We do not find it necessary to determine this question in the cases now before us, for, in the opinion of the Court, the testimony shows that the appellants were "merchants" within the definition laid down by the law. The testimony shows, without contradiction, and by disinterested witnesses other than Chinese, that the appellants had been in this country for periods varying from ten to thirty years. That, in the years from 1891 to 1895, they were carrying on a Chinese grocery in New York, known as the Kwong Yen Ti Company. In that period, they bought and sold groceries, kept books of account, and had articles of partnership. It is a fact that the testimony does not disclose, as to any of them, that the business was conducted in his name, as the literal interpretation of the law would seem to require, but it was carried on in a company name, which did not include that of any of the partners. The fact of buying and selling at a fixed place of business in a real partnership was established without contradiction.
It is true that, after the lapse of so many years, the appellants, when taken before the commissioner, were unable to produce the books or articles of copartnership of the firm. But some allowance must be made for the long delay in their prosecution by the government, and the natural loss of such testimony years after the firm's transactions were closed.
The commissioner was doubtless influenced by the intimation in the Pin Kwan case, 100 F. 609, to the effect that the statutory requirements as to the conduct of the business in the name of the parties necessitated the appearance of the name in the style in which the business was conducted. But this would be too narrow a construction of the statute. The purpose of the law is to prevent those who have no real interest in the business from making fraudulent claims to the benefits of the act as merchants. The interest in the business must be substantial and real and in the name of the person claiming to own it, but the partner's name need not necessarily appear in the firm style when carried on, as is usual among the Chinese, under a company name which does not include individual names. The main purpose is to require the person to be a bona fide merchant, having, in his own name and right, an interest in a real mercantile business, in which he does only the manual labor necessary to the conduct thereof. This conclusion has been reached in a number of federal cases in which the matter has been given careful consideration. Perhaps the leading one was decided by the Circuit Court of Appeals for the Ninth Circuit, Lee Kan v. United States, 62 F. 914, the opinion being delivered by MR. JUSTICE McKENNA, then circuit judge, in which the subject was so fully considered as to leave little to be added to the discussion. See also Wong Ah Gah v. United States, 94 F. 831; Wong Fong v. United States,77 F. 168.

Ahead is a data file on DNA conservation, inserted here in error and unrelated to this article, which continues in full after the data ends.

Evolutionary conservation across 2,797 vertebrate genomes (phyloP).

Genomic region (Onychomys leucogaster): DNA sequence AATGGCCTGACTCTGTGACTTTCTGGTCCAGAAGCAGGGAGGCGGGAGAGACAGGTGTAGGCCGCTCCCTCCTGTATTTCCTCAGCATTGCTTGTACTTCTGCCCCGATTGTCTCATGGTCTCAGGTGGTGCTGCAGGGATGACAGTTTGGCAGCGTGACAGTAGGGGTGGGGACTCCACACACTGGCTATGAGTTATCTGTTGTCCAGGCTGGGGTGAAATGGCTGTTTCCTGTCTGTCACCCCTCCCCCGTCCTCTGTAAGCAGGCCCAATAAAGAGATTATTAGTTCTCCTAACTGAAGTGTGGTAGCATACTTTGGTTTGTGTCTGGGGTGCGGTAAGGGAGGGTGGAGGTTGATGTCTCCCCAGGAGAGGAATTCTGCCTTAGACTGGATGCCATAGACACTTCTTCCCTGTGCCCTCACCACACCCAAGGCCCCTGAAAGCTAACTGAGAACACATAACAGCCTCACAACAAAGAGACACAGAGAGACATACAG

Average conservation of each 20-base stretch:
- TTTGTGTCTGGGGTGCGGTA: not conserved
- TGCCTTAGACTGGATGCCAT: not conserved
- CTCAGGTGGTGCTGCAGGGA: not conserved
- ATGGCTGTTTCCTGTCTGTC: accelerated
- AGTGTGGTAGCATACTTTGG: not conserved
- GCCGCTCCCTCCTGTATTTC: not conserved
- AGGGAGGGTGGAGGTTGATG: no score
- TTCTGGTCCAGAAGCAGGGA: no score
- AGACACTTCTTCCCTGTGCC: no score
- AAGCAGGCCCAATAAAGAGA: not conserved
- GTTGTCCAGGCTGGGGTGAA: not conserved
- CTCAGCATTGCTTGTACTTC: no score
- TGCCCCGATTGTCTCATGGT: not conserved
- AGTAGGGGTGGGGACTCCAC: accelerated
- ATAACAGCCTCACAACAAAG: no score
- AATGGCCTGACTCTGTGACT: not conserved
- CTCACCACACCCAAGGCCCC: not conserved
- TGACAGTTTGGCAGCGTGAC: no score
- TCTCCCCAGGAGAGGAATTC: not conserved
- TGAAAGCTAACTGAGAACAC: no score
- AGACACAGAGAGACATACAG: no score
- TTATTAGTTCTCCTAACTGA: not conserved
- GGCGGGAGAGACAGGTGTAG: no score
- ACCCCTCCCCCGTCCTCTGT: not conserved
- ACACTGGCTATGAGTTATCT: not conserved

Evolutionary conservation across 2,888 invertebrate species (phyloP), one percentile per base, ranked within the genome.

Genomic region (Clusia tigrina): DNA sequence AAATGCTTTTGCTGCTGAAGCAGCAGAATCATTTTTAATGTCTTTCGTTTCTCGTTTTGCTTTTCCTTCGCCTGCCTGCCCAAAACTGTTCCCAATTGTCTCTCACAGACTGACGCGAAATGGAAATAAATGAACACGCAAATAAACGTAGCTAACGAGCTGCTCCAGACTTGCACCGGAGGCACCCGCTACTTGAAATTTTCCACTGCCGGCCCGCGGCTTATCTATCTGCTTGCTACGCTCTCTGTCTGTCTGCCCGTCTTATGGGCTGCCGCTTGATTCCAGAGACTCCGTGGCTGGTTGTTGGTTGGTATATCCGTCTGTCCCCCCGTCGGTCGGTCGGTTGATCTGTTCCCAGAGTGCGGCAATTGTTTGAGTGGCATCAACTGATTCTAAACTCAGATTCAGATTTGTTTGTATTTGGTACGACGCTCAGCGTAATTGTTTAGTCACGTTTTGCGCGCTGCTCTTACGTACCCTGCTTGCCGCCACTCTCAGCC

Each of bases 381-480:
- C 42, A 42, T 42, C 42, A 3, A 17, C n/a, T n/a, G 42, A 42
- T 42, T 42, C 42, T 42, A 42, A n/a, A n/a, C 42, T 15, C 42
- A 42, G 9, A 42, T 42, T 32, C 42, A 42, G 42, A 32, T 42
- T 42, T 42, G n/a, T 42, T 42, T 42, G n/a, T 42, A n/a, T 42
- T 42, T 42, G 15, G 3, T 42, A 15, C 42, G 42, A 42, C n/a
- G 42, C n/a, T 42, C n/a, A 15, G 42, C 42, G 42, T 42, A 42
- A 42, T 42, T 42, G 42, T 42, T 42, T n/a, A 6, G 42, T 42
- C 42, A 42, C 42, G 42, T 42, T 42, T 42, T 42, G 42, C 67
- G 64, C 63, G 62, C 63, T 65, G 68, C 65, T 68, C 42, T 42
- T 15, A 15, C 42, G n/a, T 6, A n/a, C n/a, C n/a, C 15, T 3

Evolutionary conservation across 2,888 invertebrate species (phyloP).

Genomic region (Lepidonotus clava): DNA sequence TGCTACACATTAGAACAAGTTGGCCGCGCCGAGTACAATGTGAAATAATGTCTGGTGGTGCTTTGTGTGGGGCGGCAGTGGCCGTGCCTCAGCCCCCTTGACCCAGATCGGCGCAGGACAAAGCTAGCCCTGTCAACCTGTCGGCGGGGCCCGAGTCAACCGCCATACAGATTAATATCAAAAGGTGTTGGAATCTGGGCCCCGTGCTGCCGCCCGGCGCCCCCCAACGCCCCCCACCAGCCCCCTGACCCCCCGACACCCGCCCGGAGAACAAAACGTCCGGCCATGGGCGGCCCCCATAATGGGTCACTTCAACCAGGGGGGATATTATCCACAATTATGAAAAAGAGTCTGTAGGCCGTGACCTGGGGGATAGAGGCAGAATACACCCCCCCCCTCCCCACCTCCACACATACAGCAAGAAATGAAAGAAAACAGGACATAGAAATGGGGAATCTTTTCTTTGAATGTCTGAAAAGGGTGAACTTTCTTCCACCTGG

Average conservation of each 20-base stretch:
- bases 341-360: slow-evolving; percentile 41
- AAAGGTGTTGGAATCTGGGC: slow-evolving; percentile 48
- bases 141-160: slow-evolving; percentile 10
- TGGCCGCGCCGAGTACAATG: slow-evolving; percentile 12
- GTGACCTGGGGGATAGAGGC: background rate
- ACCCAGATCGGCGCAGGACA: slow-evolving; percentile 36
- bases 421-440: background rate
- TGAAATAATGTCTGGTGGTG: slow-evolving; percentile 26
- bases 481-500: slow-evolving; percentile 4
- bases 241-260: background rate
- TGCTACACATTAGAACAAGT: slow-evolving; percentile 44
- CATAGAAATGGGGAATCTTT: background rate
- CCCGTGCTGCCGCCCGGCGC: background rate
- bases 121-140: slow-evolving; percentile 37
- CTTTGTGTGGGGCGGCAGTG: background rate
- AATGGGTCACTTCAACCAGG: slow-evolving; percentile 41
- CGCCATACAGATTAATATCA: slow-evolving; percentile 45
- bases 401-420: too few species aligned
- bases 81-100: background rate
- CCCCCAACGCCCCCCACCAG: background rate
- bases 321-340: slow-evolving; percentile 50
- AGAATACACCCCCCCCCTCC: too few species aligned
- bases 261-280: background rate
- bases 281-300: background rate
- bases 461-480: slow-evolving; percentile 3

It is true that the findings of the commissioner and in the district court in cases of this character should ordinarily be followed in this Court, and will only be reconsidered when it is clear that an incorrect conclusion has been reached. Chin Bak Kan v. United States, 186 U. S. 193-201. But in the present case, no new matter seems to have been admitted in the district court, and the finding made by the commissioner as to these appellants is of an uncertain nature when the judgment is read in connection with the special finding filed by that officer and made part of the record in each case, in which
he says: "The proofs furnished in this case are sufficient to show that these three persons were engaged in business, rather than in manual labor in 1894."
In this state of the record an examination thereof satisfies us that the appellants adduced testimony which established that they were bona fide "merchants" within the meaning of the law at the time registration was required of laborers by the act of Congress, and, as the orders of deportation were made on the sole ground that appellants failed to show that fact, the
Judgments are reversed, and appellants discharged.